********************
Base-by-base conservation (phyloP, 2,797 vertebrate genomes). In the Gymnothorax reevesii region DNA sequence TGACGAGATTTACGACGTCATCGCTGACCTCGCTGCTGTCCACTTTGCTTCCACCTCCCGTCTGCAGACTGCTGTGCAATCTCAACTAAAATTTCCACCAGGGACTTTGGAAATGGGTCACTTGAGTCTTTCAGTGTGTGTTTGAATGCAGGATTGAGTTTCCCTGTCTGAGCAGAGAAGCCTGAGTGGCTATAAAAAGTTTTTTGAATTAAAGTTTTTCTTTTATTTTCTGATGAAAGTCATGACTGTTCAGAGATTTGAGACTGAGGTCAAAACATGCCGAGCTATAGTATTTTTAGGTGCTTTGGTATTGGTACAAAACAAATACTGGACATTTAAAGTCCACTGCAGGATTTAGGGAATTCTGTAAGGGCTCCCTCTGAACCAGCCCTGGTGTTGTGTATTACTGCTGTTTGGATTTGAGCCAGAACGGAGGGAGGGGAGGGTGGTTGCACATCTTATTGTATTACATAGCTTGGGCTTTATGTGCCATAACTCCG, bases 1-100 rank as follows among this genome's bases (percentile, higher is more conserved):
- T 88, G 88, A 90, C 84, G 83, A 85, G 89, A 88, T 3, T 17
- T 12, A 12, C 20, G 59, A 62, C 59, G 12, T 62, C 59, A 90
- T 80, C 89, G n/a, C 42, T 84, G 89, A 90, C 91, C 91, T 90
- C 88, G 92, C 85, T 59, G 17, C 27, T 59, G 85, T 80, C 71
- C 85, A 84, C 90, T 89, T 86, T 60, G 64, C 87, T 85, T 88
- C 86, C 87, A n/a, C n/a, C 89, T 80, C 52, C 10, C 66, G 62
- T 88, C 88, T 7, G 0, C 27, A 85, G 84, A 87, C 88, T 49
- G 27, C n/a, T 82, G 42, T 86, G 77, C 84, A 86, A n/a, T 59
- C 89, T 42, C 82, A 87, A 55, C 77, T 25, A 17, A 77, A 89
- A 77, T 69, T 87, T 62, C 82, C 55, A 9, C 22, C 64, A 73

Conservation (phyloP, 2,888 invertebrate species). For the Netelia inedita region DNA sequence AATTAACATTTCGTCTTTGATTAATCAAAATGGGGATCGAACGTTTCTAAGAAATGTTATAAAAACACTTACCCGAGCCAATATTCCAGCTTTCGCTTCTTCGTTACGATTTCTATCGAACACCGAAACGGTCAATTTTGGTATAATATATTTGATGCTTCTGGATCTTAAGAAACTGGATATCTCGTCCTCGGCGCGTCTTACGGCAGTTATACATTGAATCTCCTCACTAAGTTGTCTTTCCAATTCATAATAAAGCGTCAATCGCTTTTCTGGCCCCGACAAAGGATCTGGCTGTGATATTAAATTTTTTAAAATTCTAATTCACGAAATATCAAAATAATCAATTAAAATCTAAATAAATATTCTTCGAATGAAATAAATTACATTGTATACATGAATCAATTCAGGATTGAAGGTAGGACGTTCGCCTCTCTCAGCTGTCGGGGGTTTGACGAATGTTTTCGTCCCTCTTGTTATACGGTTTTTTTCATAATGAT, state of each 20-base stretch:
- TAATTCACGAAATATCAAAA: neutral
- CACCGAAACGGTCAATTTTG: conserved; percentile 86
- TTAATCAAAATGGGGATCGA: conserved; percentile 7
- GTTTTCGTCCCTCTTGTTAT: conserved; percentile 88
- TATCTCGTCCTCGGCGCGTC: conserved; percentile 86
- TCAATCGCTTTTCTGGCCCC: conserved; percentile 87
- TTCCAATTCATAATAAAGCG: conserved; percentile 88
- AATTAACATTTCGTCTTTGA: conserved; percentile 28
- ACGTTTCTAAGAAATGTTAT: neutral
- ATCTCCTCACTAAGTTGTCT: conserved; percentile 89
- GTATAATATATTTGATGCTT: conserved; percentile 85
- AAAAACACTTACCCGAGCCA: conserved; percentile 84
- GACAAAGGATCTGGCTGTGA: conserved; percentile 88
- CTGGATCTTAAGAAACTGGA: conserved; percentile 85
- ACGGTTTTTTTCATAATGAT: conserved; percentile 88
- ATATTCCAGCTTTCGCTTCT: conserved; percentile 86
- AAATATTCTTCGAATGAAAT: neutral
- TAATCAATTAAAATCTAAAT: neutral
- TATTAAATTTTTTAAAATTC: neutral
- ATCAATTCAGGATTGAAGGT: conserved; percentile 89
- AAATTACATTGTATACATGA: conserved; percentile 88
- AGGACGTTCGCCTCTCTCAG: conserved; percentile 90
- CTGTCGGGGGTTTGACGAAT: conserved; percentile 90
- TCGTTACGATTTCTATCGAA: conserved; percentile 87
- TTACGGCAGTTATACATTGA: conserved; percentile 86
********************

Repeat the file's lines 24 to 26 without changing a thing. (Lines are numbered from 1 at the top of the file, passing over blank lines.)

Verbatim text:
- AAAAACACTTACCCGAGCCA: conserved; percentile 84
- GACAAAGGATCTGGCTGTGA: conserved; percentile 88
- CTGGATCTTAAGAAACTGGA: conserved; percentile 85